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Photo Gallery: Snake Robots, Humanoids, Drones, and More

Check out a bunch of pics of robots from the IROS 2012 Expo floor

2 min read
Photo Gallery: Snake Robots, Humanoids, Drones, and More

Yep, IROS was tough this year. Very tough. Mostly because this is what the beach looked like, and we were hard at work in the hotel checking out sessions all day. During the breaks, we wandered around the IROS Expo floor, and took a bunch of pictures of the robots on display, which you can check out in our gallery below.


Iuro liked being outside by the pool.


The pool was a dangerous place for humans. If you don't recognize that robot, it's because it's brand new from Clearpath Robotics, and we'll have more on it in an article coming up.


Iuro didn't like being inside so much, apparently.


The NimbRo-OP TeenSize RoboCup robot impresses the expo crowd.


Skybotix Coax helicopter: stable, safe, and flyable indoors.


These e-puck robots are equipped with 360 degree cameras that produce circular images like the one you see in the background.


Are e-pucks too much for you? Their smaller cousins come equipped with magnets to let them drive around on vertical surfaces.


HiBot's crazy snake robot is dust proof, waterproof, modular, and is perfectly at home in swimming pools.


Kuka YouBot with a wrist-mounted Kinect.


SimLab's Allegro hand grips... Um... Something sort of round and yellow. Ish.


REEM, from Pal Robotics, kept itself busy looking imposing.


Half a Nao, aka the T14 torso, waves at passers-by while its mobile counterpart tries not to fall down on the slippery marble floor.


Giving up on walking, Nao takes a ride in a Clearpath Robotics Husky.


Not bad, Portugal. Not bad.

[ IROS 2012 ]

The Conversation (0)

The Bionic-Hand Arms Race

The prosthetics industry is too focused on high-tech limbs that are complicated, costly, and often impractical

12 min read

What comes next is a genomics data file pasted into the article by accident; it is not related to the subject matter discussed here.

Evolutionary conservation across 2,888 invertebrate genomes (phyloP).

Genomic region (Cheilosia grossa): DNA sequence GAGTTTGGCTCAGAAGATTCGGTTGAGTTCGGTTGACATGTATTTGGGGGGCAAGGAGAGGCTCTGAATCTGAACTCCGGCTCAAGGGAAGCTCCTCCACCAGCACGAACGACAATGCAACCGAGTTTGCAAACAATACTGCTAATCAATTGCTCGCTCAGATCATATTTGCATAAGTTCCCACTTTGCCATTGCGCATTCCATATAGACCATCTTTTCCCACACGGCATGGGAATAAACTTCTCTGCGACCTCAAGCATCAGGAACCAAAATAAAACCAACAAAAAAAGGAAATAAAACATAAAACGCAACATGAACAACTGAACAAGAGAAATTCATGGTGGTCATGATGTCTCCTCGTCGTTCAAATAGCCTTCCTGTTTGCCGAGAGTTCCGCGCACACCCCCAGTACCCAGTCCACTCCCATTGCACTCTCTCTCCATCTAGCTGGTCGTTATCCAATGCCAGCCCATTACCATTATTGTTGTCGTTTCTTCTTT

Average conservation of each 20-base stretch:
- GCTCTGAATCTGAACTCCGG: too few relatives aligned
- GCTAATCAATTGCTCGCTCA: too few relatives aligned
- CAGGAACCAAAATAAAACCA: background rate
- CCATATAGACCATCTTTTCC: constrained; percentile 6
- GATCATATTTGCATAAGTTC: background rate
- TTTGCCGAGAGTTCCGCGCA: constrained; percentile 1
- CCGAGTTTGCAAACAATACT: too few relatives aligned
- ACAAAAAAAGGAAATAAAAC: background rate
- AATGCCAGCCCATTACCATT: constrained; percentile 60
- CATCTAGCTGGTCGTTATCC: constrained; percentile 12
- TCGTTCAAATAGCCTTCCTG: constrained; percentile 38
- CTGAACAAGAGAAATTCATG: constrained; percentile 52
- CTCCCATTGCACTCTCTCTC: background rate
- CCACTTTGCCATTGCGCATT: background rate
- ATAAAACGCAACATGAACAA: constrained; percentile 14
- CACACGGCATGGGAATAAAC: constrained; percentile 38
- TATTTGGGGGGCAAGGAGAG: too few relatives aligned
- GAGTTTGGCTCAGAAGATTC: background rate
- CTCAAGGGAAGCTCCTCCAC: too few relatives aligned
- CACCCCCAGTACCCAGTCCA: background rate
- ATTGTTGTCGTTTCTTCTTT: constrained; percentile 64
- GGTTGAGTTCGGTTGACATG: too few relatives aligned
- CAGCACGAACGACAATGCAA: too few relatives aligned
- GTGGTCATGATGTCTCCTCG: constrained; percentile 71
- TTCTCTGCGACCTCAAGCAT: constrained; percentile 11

A photograph of a young woman with brown eyes and neck length hair dyed rose gold sits at a white table. In one hand she holds a carbon fiber robotic arm and hand. Her other arm ends near her elbow. Her short sleeve shirt has a pattern on it of illustrated hands.

The author, Britt Young, holding her Ottobock bebionic bionic arm.

Gabriela Hasbun. Makeup: Maria Nguyen for MAC cosmetics; Hair: Joan Laqui for Living Proof

In Jules Verne’s 1865 novel From the Earth to the Moon, members of the fictitious Baltimore Gun Club, all disabled Civil War veterans, restlessly search for a new enemy to conquer. They had spent the war innovating new, deadlier weaponry. By the war’s end, with “not quite one arm between four persons, and exactly two legs between six,” these self-taught amputee-weaponsmiths decide to repurpose their skills toward a new projectile: a rocket ship.

The story of the Baltimore Gun Club propelling themselves to the moon is about the extraordinary masculine power of the veteran, who doesn’t simply “overcome” his disability; he derives power and ambition from it. Their “crutches, wooden legs, artificial arms, steel hooks, caoutchouc [rubber] jaws, silver craniums [and] platinum noses” don’t play leading roles in their personalities—they are merely tools on their bodies. These piecemeal men are unlikely crusaders of invention with an even more unlikely mission. And yet who better to design the next great leap in technology than men remade by technology themselves?

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